© 2015 – Psychology Press
180 pages | 9 B/W Illus.
An aberrant belief is extreme or unusual in nature. In the most serious cases these beliefs cause emotional distress in those who hold them, and typify the core symptoms of psychological disorders. Each of the chapters in this volume seeks to examine the role that biases in reasoning can play in the formation of aberrant beliefs.
The chapters consider several conjectures about the role of reasoning in aberrant belief, including the role of the jumping to conclusion bias in delusional beliefs, the probabilistic bias in paranormal beliefs, the role of danger confirming reasoning in phobias, and the controversial notion that people with schizophrenia do not succumb to specific forms of reasoning bias. There are also chapters evaluating different theoretical perspectives, and suggestions for future research.
Aberrant Beliefs and Reasoning is the first volume presenting an overview of contemporary research in this growing subject area. It will be essential reading for academics and students in the fields of human reasoning, cognitive psychology and philosophy, and will also be of great interest to clinicians and psychiatrists.
"Aberrant Beliefs and Reasoning will be required reading for everyone interested in understanding human rationality. The editor provides an excellent introductory overview of the field, and the further chapters advance research in this area whilst remaining accessible to the general reader. " – David Over, Department of Psychology, Durham University, UK
"Aberrant Beliefs and Reasoning will be an important resource for researchers of delusions – it offers new insights into dual-process theories of reasoning, meta-cognitive training, the role of affect, and the relationship between two-factor and prediction-error theories." – Robyn Langdon, ARC Centre of Excellence in Cognition and its Disorders and Department of Cognitive Science, Macquarie University, Australia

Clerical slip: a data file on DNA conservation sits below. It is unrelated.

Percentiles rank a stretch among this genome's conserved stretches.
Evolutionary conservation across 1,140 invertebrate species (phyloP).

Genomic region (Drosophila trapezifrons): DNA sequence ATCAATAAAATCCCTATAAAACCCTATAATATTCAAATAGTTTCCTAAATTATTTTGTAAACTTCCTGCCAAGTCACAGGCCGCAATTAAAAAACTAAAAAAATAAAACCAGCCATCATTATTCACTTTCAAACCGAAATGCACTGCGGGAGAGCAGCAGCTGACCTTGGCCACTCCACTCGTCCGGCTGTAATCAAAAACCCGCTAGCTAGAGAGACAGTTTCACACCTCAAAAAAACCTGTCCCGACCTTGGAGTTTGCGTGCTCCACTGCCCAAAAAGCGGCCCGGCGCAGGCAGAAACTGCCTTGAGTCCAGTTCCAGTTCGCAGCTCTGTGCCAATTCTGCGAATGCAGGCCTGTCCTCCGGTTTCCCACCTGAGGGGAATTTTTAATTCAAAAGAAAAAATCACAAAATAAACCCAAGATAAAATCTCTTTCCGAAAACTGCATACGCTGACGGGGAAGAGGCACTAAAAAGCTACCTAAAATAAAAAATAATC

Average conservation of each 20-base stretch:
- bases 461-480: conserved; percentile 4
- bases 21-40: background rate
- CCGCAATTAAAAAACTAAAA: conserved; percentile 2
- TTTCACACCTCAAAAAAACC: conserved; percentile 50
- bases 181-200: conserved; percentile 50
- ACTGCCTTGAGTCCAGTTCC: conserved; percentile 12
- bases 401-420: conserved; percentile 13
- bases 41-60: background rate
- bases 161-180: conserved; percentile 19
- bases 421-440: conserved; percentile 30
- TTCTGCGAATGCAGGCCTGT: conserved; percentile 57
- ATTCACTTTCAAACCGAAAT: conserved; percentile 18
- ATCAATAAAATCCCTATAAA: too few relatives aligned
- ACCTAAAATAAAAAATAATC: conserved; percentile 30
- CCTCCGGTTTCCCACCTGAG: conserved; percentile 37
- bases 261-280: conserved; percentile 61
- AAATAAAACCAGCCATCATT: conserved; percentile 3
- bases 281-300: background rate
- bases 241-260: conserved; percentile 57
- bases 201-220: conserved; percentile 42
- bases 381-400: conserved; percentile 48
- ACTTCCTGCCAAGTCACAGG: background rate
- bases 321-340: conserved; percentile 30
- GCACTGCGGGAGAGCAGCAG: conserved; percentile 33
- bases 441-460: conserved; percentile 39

Introduction, Niall Galbraith 1. A psychological model of delusional belief: Integrating reasoning biases with perceptual, self-concept and emotional factors, Niall Galbraith and Ken Manktelow 2. Prediction-error and two-factor theories of delusion formation: Competitors or allies? Kengo Miyazono, Lisa Bortolotti and Matthew R. Broome 3. Reasoning and delusions: Do people with delusions really jump to conclusions? Rob Dudley and Kate Cavanagh 4. Affect, Dual Processes and some Pertinent Questions about Delusional Reasoning. Stephanie Rhodes and Claire Jones 5. Reasoning in schizophrenia. Amelia Gangemi and Valentina Cardella 6. Paranormal believers’ proneness to probabilistic reasoning biases: A review of the empirical literature. Paul Rogers 7. Danger-confirming reasoning and the persistence of phobic beliefs. Peter J. de Jong 8. Non-pharmacological Treatment Targeting Cognitive Biases underlying Delusions in Schizophrenia: Metacognitive Training and Therapy. Ryan Balzan, Todd S. Woodward, Mahesh Menon and Steffen Moritz
Current Issues in Thinking and Reasoning is a series of edited books which will reflect the state of the art in areas of current and emerging interest in the psychological study of thinking processes.
Each volume will be tightly focussed on a particular topic and will consist of from seven to ten chapters contributed by international experts. The editors of individual volumes will be leading figures in their areas and will provide an introductory overview.
Example topics include thinking and working memory, visual imagery in problem solving, evolutionary approaches to thinking, cognitive processes in planning, creative thinking, decision making processes, pathologies of thinking, individual differences, neuropsychological approaches and applications of thinking research.